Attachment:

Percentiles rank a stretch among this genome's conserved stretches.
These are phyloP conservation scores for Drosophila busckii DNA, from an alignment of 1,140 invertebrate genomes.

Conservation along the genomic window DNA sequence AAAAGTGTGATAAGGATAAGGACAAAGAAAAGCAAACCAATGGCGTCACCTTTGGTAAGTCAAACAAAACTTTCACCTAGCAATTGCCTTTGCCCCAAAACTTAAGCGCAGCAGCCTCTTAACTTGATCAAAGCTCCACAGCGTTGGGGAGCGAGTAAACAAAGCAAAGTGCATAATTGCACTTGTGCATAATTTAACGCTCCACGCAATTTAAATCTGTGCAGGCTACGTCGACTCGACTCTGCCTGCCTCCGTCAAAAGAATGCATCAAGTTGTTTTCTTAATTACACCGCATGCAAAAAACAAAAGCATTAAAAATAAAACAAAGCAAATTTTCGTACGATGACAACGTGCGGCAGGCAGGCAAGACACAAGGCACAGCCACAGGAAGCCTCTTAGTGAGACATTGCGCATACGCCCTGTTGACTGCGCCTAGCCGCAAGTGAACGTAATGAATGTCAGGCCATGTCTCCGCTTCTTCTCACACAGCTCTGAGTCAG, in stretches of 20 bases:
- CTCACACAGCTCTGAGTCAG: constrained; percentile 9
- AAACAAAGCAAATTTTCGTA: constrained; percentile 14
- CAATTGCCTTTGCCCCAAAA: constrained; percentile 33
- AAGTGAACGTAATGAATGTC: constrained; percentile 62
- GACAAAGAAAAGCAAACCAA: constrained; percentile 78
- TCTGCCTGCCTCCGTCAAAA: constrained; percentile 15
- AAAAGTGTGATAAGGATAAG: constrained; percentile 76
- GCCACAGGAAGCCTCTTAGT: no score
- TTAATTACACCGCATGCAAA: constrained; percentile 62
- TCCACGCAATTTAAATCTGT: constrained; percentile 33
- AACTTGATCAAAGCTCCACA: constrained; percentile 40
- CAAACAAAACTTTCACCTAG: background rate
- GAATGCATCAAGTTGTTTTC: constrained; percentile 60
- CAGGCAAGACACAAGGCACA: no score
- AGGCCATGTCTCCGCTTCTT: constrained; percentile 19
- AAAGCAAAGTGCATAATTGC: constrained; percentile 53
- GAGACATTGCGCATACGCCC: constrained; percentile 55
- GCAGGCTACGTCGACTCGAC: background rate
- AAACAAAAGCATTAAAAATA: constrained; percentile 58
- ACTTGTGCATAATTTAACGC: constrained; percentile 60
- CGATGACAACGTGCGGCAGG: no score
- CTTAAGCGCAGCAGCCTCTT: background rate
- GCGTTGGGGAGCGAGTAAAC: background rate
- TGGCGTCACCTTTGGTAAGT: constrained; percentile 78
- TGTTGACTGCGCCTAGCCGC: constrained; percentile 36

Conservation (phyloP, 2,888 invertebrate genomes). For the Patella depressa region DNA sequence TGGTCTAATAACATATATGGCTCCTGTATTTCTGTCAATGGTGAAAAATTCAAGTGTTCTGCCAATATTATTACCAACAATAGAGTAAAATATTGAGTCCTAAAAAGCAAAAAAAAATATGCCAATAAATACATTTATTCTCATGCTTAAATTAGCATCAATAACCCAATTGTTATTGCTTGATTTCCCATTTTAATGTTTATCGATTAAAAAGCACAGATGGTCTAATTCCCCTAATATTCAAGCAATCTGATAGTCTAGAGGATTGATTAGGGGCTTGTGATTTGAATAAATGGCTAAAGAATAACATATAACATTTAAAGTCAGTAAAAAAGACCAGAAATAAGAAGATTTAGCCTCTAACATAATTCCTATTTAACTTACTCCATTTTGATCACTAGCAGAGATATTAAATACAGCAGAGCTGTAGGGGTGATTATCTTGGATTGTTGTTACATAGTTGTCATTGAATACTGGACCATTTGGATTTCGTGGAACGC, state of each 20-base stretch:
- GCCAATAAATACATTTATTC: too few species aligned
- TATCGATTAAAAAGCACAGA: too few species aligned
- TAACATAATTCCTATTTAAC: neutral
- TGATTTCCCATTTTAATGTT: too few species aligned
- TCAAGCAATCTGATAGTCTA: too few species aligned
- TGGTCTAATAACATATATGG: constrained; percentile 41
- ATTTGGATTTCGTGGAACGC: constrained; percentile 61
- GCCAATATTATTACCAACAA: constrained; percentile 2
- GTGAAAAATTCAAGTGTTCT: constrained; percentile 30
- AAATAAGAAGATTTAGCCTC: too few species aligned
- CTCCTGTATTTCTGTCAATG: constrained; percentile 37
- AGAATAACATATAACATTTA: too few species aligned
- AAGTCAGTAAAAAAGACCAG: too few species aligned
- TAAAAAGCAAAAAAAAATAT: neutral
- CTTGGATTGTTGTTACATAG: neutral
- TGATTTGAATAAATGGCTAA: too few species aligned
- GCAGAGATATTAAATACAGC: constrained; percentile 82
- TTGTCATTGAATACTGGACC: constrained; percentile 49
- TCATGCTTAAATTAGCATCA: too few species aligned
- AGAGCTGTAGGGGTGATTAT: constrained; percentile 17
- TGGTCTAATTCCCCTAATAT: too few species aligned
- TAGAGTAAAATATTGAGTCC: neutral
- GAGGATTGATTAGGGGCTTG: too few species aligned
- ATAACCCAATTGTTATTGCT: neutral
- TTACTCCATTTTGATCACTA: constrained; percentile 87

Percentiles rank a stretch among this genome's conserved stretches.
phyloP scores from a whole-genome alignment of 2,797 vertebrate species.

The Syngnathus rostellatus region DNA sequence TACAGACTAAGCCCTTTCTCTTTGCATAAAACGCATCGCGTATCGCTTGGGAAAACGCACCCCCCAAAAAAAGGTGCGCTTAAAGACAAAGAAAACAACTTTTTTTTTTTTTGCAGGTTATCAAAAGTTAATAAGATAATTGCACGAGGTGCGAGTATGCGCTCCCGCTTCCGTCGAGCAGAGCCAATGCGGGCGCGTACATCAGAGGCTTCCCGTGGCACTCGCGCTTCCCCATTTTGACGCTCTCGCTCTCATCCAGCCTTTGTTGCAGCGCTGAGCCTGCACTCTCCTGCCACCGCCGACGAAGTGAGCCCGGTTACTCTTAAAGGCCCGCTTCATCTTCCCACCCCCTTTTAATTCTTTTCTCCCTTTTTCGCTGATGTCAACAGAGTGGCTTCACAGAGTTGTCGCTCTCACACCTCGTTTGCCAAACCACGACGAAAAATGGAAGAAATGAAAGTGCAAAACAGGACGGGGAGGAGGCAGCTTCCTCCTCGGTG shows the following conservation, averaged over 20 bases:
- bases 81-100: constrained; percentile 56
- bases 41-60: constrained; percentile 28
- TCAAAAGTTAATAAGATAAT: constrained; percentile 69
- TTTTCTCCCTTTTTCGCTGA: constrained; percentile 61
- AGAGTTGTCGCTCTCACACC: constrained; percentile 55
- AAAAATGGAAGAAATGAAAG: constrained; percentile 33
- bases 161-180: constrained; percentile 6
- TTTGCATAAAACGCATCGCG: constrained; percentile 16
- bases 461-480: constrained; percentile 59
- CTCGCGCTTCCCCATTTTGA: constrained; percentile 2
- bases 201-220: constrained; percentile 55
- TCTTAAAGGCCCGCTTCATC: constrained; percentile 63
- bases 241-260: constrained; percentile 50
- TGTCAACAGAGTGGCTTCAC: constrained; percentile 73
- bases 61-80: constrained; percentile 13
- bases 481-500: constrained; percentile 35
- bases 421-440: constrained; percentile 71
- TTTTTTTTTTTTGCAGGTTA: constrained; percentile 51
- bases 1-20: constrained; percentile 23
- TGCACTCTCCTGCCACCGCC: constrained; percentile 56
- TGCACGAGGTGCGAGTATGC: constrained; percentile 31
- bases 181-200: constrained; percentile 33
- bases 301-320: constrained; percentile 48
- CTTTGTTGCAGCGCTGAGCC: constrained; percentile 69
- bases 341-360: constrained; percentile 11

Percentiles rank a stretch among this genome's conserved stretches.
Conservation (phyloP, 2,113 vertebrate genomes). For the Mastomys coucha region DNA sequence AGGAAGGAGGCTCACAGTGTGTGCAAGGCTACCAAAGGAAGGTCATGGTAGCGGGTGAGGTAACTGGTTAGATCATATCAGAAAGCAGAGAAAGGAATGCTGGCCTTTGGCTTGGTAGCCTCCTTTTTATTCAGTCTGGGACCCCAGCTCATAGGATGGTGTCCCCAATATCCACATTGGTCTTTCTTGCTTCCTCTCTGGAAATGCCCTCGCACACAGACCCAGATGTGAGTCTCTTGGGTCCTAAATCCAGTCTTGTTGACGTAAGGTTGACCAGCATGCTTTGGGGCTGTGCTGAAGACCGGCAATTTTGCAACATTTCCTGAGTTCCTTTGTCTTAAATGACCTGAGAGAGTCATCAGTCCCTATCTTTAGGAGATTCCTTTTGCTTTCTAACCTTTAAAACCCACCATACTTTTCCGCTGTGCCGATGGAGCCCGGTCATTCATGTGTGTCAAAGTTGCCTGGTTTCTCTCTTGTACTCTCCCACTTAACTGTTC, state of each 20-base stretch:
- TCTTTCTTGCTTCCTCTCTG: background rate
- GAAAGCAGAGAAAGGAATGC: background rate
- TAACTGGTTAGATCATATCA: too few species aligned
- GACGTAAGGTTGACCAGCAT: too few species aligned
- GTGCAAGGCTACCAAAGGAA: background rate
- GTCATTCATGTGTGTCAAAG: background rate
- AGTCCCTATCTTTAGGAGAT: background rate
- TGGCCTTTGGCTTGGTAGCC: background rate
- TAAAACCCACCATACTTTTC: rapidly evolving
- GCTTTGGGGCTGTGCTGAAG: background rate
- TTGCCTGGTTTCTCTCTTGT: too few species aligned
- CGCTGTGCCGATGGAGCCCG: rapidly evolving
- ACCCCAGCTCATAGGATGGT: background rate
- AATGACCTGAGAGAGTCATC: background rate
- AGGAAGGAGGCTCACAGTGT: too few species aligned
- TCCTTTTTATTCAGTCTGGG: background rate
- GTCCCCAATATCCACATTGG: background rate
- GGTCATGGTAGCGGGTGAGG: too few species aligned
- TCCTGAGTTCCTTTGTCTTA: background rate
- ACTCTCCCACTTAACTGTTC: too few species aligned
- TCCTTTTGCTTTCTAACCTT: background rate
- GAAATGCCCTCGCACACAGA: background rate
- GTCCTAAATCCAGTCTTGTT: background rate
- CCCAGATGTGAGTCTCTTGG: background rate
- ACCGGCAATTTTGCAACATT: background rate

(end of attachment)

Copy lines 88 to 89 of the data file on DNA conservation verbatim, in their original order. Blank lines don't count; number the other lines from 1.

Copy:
- GACGTAAGGTTGACCAGCAT: too few species aligned
- GTGCAAGGCTACCAAAGGAA: background rate